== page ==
Their largest test instance consists of 16 teams, but

they note that “the algorithm [does] not perform well

on larger instances”. To mitigate this, they propose

to develop more the neighborhood relations to search

through, however, they do not mention their approach

to infeasible schedules.

Gupta et al. present a grey wolf optimizer for

the TTP (Gupta et al., 2015). The polygon method

is used to initialize the population, and simulated an-

nealing using the same ﬁve mutation types as Saul and

Adewumi (Saul and Adewumi, 2012) to optimize the

schedules. For the TTP, individuals are updated by

changing a single position in the initial permutation

of teams according to the best schedule. If a feasi-

ble schedule cannot be generated from this, the move

is not applied. Unfortunately, they do not report how

often this happens, a common theme in TTP papers.

Besides, for larger number of n

teams

, the algorithm

might be stuck in invalid space forever, and maybe

therefore the approach is evaluated using instances

from Trick’s benchmark with a size of only up to 16

teams. In their conclusion, the authors acknowledge

that the doubleRoundRobin constraint presents a sig-

niﬁcant difﬁculty and hint at the possible unfeasibility

of generating schedules in real world scenarios within

a short timeframe. We agree with this observation;

it could well be that without the doubleRoundRobin

constraint, ﬁnding valid TTP-schedules is easy.

Rutjanisarakul and Jiarasuksakun also tackle the

mTTP using a genetic algorithm (Rutjanisarakul and

Jiarasuksakun, 2017). They separate the binary

home/away and categorical opponents for all matches

into two matrices, but the algorithm only operates on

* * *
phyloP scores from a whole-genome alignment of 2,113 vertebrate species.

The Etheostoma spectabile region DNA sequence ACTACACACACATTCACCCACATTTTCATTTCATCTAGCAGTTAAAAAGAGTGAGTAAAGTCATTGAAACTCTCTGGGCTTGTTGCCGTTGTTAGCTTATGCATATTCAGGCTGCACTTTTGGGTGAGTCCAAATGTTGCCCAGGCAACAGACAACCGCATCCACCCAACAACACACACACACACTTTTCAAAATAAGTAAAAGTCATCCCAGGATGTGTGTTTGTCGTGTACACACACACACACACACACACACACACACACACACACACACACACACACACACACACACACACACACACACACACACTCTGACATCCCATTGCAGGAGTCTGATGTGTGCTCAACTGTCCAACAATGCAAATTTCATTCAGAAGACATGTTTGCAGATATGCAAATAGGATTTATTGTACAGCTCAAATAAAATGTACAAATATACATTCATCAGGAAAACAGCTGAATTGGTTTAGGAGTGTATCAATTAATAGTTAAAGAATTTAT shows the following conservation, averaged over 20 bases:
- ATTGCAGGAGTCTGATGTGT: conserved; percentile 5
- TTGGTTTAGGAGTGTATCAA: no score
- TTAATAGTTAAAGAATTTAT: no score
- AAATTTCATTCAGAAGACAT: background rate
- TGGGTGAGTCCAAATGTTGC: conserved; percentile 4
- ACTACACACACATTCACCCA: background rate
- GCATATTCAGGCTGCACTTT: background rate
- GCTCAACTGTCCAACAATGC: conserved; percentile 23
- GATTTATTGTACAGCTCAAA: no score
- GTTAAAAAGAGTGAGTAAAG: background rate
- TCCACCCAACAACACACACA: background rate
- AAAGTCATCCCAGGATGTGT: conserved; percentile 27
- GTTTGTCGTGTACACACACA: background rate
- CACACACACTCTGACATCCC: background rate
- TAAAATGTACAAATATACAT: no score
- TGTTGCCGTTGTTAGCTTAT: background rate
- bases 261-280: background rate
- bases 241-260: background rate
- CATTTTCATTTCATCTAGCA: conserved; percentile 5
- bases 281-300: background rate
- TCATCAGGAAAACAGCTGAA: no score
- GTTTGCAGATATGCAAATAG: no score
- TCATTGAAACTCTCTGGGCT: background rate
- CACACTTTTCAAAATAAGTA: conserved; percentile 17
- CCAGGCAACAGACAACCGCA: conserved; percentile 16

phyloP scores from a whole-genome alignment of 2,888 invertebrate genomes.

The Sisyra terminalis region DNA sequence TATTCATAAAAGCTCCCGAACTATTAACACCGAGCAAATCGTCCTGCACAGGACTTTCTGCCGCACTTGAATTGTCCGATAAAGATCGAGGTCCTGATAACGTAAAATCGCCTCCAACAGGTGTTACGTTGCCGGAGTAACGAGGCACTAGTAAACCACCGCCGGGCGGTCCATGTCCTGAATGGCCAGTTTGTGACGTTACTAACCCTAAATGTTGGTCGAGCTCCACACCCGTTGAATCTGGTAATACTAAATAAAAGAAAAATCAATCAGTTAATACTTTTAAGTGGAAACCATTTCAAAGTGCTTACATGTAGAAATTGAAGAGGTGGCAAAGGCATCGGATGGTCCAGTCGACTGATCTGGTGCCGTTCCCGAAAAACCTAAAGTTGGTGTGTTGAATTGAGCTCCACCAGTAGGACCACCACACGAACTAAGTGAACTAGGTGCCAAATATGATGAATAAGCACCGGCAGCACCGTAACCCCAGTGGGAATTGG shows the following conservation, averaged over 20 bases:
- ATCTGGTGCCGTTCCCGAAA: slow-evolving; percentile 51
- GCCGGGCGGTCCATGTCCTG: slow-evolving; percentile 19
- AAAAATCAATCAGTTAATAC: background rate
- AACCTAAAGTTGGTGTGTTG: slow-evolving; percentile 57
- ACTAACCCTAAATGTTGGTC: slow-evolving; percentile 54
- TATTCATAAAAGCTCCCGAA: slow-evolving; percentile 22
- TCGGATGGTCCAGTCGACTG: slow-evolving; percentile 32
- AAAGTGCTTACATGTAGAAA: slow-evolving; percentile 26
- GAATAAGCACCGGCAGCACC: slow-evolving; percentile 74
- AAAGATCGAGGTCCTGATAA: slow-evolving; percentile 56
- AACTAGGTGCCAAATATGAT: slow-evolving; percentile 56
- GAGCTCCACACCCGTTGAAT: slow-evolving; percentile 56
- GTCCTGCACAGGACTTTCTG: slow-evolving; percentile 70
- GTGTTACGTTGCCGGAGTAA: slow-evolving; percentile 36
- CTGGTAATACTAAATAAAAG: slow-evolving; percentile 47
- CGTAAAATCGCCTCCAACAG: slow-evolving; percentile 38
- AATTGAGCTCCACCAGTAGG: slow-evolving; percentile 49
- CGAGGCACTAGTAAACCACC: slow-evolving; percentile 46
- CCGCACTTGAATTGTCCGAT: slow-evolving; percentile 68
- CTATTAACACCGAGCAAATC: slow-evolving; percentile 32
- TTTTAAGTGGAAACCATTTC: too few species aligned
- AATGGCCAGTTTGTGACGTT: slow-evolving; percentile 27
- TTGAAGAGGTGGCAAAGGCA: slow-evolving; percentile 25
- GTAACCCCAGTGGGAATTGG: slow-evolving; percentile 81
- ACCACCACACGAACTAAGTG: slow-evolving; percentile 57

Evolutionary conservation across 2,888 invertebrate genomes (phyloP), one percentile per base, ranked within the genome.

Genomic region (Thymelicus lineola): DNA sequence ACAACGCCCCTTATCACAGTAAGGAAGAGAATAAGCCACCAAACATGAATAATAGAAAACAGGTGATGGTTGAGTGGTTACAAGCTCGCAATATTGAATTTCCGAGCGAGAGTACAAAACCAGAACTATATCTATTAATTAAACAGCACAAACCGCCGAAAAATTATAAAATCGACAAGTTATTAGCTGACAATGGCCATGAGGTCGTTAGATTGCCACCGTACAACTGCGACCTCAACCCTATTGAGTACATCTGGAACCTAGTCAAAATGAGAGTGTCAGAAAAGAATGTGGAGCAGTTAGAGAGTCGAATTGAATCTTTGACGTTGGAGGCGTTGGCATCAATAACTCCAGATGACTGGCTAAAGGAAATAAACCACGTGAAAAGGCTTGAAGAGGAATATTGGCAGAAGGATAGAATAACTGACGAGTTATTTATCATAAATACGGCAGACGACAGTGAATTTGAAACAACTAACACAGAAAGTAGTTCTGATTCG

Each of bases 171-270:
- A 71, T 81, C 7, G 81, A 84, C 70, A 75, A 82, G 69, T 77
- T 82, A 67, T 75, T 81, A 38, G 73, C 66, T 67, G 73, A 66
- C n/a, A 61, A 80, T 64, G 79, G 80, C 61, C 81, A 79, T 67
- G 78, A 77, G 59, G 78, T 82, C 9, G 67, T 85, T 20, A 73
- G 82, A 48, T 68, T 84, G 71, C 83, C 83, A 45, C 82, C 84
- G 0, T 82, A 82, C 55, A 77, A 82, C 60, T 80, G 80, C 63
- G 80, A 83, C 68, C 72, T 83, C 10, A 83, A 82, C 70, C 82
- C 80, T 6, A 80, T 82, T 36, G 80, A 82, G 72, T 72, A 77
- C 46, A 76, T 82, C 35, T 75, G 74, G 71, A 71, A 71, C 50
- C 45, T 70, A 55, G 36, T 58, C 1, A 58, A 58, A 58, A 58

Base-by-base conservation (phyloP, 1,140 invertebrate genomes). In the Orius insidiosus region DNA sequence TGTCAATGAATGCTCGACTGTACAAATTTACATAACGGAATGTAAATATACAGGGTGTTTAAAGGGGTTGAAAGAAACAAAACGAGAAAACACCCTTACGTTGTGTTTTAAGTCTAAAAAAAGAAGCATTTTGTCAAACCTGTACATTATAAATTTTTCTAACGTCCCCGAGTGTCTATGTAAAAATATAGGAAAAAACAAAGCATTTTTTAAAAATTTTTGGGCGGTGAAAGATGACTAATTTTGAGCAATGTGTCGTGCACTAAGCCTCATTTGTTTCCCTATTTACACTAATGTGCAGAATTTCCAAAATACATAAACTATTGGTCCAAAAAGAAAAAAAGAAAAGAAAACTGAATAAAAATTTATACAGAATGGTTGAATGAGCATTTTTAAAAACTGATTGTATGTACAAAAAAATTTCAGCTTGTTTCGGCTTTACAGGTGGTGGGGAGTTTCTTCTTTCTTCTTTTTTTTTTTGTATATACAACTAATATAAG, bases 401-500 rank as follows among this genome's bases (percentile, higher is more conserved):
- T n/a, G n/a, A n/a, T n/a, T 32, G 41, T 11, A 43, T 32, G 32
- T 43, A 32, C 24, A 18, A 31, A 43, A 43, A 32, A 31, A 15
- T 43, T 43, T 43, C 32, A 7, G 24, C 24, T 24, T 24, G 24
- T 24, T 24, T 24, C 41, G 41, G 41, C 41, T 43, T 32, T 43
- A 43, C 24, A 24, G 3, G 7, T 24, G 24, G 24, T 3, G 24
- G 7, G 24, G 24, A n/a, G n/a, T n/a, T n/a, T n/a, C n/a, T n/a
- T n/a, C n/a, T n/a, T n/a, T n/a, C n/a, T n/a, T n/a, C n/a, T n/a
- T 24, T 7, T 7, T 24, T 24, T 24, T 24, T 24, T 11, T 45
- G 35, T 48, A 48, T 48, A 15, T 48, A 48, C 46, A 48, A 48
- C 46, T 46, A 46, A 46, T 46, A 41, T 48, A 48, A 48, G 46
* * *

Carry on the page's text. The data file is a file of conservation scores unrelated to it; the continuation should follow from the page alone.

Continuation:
the former. During initialization, the second half of

the teams in the home/away matrix are assigned the

inverse of the ﬁrst half. Mutation is applied by ﬂip-

ping the binary value in the same cell of all four quad-

rants. Recombination is performed by selecting the

ﬁrst half of the teams using crossover and again ﬁll-

ing the second half with the inverse, as in the initial-

ization. The opponent matrix is then created using

an iterative scheduling algorithm. They evaluate their

approach using TTP instances up to n

teams

= 20. The

authors acknowledge that crossover without ﬁlling the

second half of the teams with the inverse of the ﬁrst

may result in invalid schedules, requiring repeated at-

tempts. However, they do not address the fact that

the mutation operation could also introduce violations

and how they handle this.

Kehilfa et al. propose an “enhanced genetic algo-

rithm for the TTP” (Khelifa et al., 2017). They ini-

tialize the population using the polygon method (de

Werra, 1988; Dinitz et al., 2006) and then choose

the best schedule from its neighborhood created by

mutation. They use the same mutations as Bai-

joli et al. (Biajoli and Lorena, 2006), but intro-

duce a new crossover that takes the partial itinerary

with the lowest cost from the ﬁrst parent and iter-

atively generate the remaining rounds from a min-

imum weight pairing of the graph of teams, with

the away/home assignment from the second parent

if possible. Additionally, their method includes vari-

able neighborhood search consisting of the mutations

described previously. Their test instances are taken

from Trick’s benchmark and have at most 10 teams.

They note that “it is not easy to create the remaining

rounds of an incomplete schedule without breaking

the [doubleRoundRobin] constraint”, but the treat-

ment of invalid schedules is not described further.

Also, the mutation types as described on page 2 of

their paper might introduce violations, but we were

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450

Figure 2: Whether random TTP schedules are generated in rows-ﬁrst or columns-ﬁrst order, the number of total violations

increases quadratically. However, the number of noRepeat-violations is almost half for columns ﬁrst, but the effect on its

linear increase is barely noticeable against the quadratic total.

as yet unable to reach the authors for comments or

source code.

A recent approach by Haldar et al. compares a

genetic algorithm and a particle swarm optimization

for the TTP (Haldar et al., 2022). Algorithms use the

same representation as Choubey for their candidate

schedules, but, since it is not described how new gen-

erations are created or how violations are treated, we

assume that it is also similar to the approach taken

in that paper. Supposedly, the particle swarm outper-

forms the genetic algorithm on the test instances with

up to n

teams

= 16 from teams Trick’s benchmark.

4 EXPERIMENT: ROWS-FIRST

VERSUS COLUMNS-FIRST